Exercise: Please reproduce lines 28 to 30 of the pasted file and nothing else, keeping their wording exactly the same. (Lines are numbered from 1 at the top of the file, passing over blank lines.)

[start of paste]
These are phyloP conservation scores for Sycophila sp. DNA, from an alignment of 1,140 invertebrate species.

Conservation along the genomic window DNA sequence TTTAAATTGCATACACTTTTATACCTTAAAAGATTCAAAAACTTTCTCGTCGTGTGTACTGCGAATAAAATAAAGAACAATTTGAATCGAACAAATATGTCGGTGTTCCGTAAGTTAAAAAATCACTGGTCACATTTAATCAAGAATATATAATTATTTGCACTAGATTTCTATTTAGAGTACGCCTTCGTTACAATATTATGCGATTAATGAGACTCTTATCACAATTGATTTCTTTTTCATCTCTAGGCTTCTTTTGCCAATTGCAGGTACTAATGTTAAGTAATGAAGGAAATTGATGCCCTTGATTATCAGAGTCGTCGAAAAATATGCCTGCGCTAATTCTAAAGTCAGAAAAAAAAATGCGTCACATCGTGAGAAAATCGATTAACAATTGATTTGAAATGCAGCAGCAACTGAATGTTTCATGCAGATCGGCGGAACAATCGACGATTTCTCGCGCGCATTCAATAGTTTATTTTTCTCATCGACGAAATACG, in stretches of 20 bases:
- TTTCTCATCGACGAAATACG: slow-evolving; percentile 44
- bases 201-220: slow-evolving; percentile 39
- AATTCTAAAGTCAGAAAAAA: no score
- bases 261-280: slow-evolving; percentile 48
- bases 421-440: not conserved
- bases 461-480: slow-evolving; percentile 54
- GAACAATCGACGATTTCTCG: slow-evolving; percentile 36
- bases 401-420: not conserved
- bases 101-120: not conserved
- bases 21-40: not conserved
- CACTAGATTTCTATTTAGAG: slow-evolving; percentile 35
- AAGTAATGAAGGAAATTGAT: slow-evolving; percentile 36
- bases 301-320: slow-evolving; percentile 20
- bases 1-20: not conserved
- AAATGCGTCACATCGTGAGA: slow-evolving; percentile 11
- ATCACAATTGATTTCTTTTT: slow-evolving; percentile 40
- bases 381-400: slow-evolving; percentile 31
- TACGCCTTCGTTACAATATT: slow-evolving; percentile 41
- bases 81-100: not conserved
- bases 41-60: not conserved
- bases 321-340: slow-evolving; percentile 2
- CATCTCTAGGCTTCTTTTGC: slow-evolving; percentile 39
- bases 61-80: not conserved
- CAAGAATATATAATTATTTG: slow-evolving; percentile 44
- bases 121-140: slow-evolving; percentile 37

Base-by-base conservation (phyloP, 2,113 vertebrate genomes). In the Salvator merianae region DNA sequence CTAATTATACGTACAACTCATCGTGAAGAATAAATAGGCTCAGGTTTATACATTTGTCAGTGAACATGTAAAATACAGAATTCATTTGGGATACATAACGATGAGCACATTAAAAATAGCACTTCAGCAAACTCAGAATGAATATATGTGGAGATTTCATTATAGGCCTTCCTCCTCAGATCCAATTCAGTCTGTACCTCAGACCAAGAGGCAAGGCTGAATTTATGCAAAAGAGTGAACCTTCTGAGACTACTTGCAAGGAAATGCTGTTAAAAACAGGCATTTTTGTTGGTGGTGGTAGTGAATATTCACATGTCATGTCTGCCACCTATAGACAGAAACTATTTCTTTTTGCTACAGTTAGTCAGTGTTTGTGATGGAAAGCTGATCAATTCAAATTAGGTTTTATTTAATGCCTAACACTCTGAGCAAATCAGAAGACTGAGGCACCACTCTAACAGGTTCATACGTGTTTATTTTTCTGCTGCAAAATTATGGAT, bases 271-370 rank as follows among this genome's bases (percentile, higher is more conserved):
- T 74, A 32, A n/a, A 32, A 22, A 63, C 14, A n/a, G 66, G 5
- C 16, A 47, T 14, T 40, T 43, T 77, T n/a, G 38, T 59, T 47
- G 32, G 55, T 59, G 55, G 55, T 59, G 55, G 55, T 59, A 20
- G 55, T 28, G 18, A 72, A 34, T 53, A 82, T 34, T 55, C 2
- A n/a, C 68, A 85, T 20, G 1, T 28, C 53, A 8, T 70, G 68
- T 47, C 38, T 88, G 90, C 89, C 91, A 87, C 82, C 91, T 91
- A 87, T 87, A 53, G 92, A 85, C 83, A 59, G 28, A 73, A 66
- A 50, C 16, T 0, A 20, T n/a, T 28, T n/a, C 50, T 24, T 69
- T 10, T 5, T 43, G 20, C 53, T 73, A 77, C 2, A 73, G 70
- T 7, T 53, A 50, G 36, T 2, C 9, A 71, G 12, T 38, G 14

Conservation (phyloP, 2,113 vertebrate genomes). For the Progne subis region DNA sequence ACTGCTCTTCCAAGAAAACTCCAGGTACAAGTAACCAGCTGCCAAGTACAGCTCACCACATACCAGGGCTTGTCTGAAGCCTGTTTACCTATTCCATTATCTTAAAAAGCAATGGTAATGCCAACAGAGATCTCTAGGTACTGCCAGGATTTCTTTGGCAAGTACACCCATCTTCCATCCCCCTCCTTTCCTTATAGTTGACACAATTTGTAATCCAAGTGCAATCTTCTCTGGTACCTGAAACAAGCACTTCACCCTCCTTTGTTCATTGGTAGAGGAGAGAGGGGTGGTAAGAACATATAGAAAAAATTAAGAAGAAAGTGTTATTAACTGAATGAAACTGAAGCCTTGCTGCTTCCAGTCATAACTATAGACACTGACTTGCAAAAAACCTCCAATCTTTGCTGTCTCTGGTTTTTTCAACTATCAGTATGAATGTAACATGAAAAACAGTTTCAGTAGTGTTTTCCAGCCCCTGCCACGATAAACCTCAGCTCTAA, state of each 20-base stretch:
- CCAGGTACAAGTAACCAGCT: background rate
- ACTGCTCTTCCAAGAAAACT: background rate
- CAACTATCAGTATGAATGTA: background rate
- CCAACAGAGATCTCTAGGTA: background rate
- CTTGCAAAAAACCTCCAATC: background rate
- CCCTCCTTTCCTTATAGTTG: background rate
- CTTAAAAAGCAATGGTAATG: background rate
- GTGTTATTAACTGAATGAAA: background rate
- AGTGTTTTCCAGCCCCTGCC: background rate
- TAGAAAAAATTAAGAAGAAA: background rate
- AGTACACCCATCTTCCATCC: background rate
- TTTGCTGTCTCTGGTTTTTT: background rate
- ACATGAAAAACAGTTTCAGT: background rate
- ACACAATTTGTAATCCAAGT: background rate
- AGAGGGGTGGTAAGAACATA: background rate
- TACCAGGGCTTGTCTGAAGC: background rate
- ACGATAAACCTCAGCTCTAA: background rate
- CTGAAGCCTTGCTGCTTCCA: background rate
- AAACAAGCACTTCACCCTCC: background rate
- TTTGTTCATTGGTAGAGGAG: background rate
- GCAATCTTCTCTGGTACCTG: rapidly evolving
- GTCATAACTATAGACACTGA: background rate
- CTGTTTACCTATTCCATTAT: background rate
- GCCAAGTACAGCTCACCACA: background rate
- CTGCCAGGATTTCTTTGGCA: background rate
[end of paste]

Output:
Base-by-base conservation (phyloP, 2,113 vertebrate genomes). In the Salvator merianae region DNA sequence CTAATTATACGTACAACTCATCGTGAAGAATAAATAGGCTCAGGTTTATACATTTGTCAGTGAACATGTAAAATACAGAATTCATTTGGGATACATAACGATGAGCACATTAAAAATAGCACTTCAGCAAACTCAGAATGAATATATGTGGAGATTTCATTATAGGCCTTCCTCCTCAGATCCAATTCAGTCTGTACCTCAGACCAAGAGGCAAGGCTGAATTTATGCAAAAGAGTGAACCTTCTGAGACTACTTGCAAGGAAATGCTGTTAAAAACAGGCATTTTTGTTGGTGGTGGTAGTGAATATTCACATGTCATGTCTGCCACCTATAGACAGAAACTATTTCTTTTTGCTACAGTTAGTCAGTGTTTGTGATGGAAAGCTGATCAATTCAAATTAGGTTTTATTTAATGCCTAACACTCTGAGCAAATCAGAAGACTGAGGCACCACTCTAACAGGTTCATACGTGTTTATTTTTCTGCTGCAAAATTATGGAT, bases 271-370 rank as follows among this genome's bases (percentile, higher is more conserved):
- T 74, A 32, A n/a, A 32, A 22, A 63, C 14, A n/a, G 66, G 5
- C 16, A 47, T 14, T 40, T 43, T 77, T n/a, G 38, T 59, T 47